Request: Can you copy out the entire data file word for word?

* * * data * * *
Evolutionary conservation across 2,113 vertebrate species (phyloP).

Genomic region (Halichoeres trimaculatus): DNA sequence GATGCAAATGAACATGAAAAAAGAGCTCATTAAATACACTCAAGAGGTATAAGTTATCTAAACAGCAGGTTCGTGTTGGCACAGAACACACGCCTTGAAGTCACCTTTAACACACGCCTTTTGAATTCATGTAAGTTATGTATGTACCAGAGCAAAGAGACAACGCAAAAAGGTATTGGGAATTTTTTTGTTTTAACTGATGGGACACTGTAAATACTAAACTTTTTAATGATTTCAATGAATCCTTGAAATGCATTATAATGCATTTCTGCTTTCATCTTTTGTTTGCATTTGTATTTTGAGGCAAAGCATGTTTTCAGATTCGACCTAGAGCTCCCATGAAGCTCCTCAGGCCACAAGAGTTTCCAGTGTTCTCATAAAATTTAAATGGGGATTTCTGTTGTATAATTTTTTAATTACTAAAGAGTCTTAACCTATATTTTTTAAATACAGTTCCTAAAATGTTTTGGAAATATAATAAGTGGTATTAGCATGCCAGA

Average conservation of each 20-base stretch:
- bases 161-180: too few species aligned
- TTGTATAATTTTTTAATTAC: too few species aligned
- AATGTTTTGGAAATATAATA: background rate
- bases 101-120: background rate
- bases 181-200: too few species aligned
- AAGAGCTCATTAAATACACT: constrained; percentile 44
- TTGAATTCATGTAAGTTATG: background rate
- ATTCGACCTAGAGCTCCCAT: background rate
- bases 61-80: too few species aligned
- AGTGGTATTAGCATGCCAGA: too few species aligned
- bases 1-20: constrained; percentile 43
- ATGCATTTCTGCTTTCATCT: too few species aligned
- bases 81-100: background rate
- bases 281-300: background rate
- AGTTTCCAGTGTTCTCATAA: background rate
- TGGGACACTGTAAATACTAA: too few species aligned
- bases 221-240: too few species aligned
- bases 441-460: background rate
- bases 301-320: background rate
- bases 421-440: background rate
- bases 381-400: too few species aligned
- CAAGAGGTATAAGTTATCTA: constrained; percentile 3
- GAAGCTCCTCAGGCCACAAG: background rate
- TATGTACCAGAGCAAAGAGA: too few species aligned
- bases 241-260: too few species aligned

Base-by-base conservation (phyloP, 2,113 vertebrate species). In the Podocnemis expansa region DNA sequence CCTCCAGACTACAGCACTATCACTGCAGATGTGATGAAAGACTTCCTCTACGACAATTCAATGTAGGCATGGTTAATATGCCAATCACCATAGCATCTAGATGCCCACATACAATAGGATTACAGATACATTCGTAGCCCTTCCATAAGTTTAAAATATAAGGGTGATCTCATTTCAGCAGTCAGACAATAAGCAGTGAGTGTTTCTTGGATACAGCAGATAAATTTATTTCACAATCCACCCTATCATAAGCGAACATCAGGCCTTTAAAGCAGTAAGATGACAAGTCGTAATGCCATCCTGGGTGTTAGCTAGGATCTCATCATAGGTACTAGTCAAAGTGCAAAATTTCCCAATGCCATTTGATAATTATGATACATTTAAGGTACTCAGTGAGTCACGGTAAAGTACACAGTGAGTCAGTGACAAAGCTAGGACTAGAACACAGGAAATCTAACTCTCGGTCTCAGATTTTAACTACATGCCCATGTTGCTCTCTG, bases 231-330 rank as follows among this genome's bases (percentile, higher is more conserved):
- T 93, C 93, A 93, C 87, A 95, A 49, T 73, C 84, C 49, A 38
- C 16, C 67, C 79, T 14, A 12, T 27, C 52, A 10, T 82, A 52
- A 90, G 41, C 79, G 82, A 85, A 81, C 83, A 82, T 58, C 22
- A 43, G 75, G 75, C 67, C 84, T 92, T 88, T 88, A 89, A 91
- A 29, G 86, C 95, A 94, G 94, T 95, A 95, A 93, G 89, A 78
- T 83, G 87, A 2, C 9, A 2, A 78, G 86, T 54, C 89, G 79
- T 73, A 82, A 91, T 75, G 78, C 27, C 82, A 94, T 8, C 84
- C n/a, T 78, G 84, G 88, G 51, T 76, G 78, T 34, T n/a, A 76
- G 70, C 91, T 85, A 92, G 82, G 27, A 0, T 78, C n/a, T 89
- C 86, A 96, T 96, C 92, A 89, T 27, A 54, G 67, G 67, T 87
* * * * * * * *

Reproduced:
Evolutionary conservation across 2,113 vertebrate species (phyloP).

Genomic region (Halichoeres trimaculatus): DNA sequence GATGCAAATGAACATGAAAAAAGAGCTCATTAAATACACTCAAGAGGTATAAGTTATCTAAACAGCAGGTTCGTGTTGGCACAGAACACACGCCTTGAAGTCACCTTTAACACACGCCTTTTGAATTCATGTAAGTTATGTATGTACCAGAGCAAAGAGACAACGCAAAAAGGTATTGGGAATTTTTTTGTTTTAACTGATGGGACACTGTAAATACTAAACTTTTTAATGATTTCAATGAATCCTTGAAATGCATTATAATGCATTTCTGCTTTCATCTTTTGTTTGCATTTGTATTTTGAGGCAAAGCATGTTTTCAGATTCGACCTAGAGCTCCCATGAAGCTCCTCAGGCCACAAGAGTTTCCAGTGTTCTCATAAAATTTAAATGGGGATTTCTGTTGTATAATTTTTTAATTACTAAAGAGTCTTAACCTATATTTTTTAAATACAGTTCCTAAAATGTTTTGGAAATATAATAAGTGGTATTAGCATGCCAGA

Average conservation of each 20-base stretch:
- bases 161-180: too few species aligned
- TTGTATAATTTTTTAATTAC: too few species aligned
- AATGTTTTGGAAATATAATA: background rate
- bases 101-120: background rate
- bases 181-200: too few species aligned
- AAGAGCTCATTAAATACACT: constrained; percentile 44
- TTGAATTCATGTAAGTTATG: background rate
- ATTCGACCTAGAGCTCCCAT: background rate
- bases 61-80: too few species aligned
- AGTGGTATTAGCATGCCAGA: too few species aligned
- bases 1-20: constrained; percentile 43
- ATGCATTTCTGCTTTCATCT: too few species aligned
- bases 81-100: background rate
- bases 281-300: background rate
- AGTTTCCAGTGTTCTCATAA: background rate
- TGGGACACTGTAAATACTAA: too few species aligned
- bases 221-240: too few species aligned
- bases 441-460: background rate
- bases 301-320: background rate
- bases 421-440: background rate
- bases 381-400: too few species aligned
- CAAGAGGTATAAGTTATCTA: constrained; percentile 3
- GAAGCTCCTCAGGCCACAAG: background rate
- TATGTACCAGAGCAAAGAGA: too few species aligned
- bases 241-260: too few species aligned

Base-by-base conservation (phyloP, 2,113 vertebrate species). In the Podocnemis expansa region DNA sequence CCTCCAGACTACAGCACTATCACTGCAGATGTGATGAAAGACTTCCTCTACGACAATTCAATGTAGGCATGGTTAATATGCCAATCACCATAGCATCTAGATGCCCACATACAATAGGATTACAGATACATTCGTAGCCCTTCCATAAGTTTAAAATATAAGGGTGATCTCATTTCAGCAGTCAGACAATAAGCAGTGAGTGTTTCTTGGATACAGCAGATAAATTTATTTCACAATCCACCCTATCATAAGCGAACATCAGGCCTTTAAAGCAGTAAGATGACAAGTCGTAATGCCATCCTGGGTGTTAGCTAGGATCTCATCATAGGTACTAGTCAAAGTGCAAAATTTCCCAATGCCATTTGATAATTATGATACATTTAAGGTACTCAGTGAGTCACGGTAAAGTACACAGTGAGTCAGTGACAAAGCTAGGACTAGAACACAGGAAATCTAACTCTCGGTCTCAGATTTTAACTACATGCCCATGTTGCTCTCTG, bases 231-330 rank as follows among this genome's bases (percentile, higher is more conserved):
- T 93, C 93, A 93, C 87, A 95, A 49, T 73, C 84, C 49, A 38
- C 16, C 67, C 79, T 14, A 12, T 27, C 52, A 10, T 82, A 52
- A 90, G 41, C 79, G 82, A 85, A 81, C 83, A 82, T 58, C 22
- A 43, G 75, G 75, C 67, C 84, T 92, T 88, T 88, A 89, A 91
- A 29, G 86, C 95, A 94, G 94, T 95, A 95, A 93, G 89, A 78
- T 83, G 87, A 2, C 9, A 2, A 78, G 86, T 54, C 89, G 79
- T 73, A 82, A 91, T 75, G 78, C 27, C 82, A 94, T 8, C 84
- C n/a, T 78, G 84, G 88, G 51, T 76, G 78, T 34, T n/a, A 76
- G 70, C 91, T 85, A 92, G 82, G 27, A 0, T 78, C n/a, T 89
- C 86, A 96, T 96, C 92, A 89, T 27, A 54, G 67, G 67, T 87